Hurlburd, Robert A.: lacrosse, 1960s

Coach Robert P. Hulburd coached the Phillips Academy lacrosse team from 1956 until 1986. He lived in Taylor Hall for some time throughout his career. During the years 1960 to 1967, he kept a scrapbook focused on the Andover lacrosse program. The scrapbook included newspaper articles, photographs, and letters. The majority of the content pertained to the varsity team, but he also added in content about the junior varsity team.

The results of games were recorded on score sheets, which were filled out throughout the game. Andover played many college freshman teams such as Yale, Harvard, MIT, Tufts, and Brown. Many of the opponents they faced were the same as the team’s current opponents: Deerfield, Tabor, Northfield Mount Hermon, and Exeter. The annual Andover-Exeter lacrosse game was the highlight of the spring and was written about often in the school newspaper.


Newspaper articles about the team included articles from the Phillipian as well as from newspapers from outside the Academy. Articles often highlighted Andover wins and significant achievements or events for the Andover lacrosse team. There are numerous roster sheets in the scrapbook, which list the players and their numbers. Several scouting reports were also enclosed including scouting reports about the Andover team and its strengths and weaknesses.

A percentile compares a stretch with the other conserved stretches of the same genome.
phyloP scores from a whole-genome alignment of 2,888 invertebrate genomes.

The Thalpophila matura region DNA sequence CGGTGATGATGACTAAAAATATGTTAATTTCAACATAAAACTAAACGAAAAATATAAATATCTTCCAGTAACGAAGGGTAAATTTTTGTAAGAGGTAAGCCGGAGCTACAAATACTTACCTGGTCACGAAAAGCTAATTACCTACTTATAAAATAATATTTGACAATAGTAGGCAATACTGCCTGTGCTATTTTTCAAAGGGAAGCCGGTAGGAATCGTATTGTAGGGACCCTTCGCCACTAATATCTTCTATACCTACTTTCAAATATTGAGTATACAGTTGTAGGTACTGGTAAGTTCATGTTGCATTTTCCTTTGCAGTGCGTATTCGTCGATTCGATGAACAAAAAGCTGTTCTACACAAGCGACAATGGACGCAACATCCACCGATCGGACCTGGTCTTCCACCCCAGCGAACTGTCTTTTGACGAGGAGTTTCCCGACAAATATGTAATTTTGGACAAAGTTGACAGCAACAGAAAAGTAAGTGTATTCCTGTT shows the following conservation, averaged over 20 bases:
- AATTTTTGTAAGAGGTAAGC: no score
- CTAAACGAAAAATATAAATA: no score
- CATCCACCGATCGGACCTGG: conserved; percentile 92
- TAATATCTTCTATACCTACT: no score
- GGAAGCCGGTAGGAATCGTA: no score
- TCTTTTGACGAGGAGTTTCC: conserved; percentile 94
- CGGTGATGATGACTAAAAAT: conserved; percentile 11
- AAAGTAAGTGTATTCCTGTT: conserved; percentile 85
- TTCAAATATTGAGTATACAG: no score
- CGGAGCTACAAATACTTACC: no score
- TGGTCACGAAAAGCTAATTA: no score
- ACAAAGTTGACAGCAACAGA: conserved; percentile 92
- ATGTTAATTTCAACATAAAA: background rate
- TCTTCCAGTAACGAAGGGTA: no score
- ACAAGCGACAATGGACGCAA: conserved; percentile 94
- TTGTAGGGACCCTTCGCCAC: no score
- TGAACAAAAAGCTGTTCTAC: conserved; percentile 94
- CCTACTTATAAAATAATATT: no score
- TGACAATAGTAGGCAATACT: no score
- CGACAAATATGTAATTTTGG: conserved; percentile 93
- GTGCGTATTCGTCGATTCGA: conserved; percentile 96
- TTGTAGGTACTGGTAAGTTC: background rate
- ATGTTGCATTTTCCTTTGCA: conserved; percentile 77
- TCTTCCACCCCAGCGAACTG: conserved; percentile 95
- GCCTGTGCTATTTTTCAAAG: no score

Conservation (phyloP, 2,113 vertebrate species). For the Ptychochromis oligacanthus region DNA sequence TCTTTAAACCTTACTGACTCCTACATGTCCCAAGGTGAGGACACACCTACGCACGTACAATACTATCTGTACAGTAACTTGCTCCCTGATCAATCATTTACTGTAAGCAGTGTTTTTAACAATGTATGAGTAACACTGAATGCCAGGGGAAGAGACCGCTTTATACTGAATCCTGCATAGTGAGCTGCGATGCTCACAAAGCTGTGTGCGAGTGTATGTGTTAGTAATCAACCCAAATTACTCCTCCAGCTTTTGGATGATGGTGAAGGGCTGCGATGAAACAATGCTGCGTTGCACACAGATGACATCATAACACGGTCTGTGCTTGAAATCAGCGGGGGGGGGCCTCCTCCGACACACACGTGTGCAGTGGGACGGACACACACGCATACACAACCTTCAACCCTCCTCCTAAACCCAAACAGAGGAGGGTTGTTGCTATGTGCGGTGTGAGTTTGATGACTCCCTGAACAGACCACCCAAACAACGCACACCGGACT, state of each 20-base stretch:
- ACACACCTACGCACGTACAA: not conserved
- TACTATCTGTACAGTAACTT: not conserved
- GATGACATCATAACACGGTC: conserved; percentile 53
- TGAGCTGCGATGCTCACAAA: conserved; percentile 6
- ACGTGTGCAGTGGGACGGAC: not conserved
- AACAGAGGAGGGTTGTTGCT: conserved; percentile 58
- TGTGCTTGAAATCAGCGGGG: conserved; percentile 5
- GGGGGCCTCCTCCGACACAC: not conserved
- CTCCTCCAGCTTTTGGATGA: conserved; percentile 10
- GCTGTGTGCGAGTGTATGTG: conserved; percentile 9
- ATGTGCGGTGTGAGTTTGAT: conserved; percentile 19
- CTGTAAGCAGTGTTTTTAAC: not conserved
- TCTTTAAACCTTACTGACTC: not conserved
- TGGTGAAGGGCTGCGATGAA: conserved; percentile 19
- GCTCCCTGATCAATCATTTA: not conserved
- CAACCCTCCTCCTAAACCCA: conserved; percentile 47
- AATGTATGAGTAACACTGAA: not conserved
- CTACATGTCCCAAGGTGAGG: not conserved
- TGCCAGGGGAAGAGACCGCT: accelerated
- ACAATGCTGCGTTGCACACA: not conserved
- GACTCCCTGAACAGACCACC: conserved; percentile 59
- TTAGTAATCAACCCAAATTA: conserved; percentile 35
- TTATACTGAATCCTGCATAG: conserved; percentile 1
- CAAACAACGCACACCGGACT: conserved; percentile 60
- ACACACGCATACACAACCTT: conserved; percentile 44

The letters that were enclosed in the scrapbook both congratulated Coach Hulburd for his wins and inquired about potential recruited athletes. Coaches who sent letters to Coach Hulburd coached at many prestigious universities including Princeton, Cornell, Harvard, and Yale.

Robert P. Hulburd passed away in 1995. According to the Phillips Academy website, Coach Hulburd was inducted into the Andover Athletics Hall of Fame in 2013. Current Andover lacrosse head coach Steve Moreland, who was coached by Hulburd when he was at Andover, wrote, “Coach Hulburd coached in an era when few boys had played lacrosse before entering high school, and he successfully converted newbies to skilled players in short time. He drilled the fundamentals, demanded hard work, but always kept it fun.”
Box 45, 47

by John T. Lu, class of 2016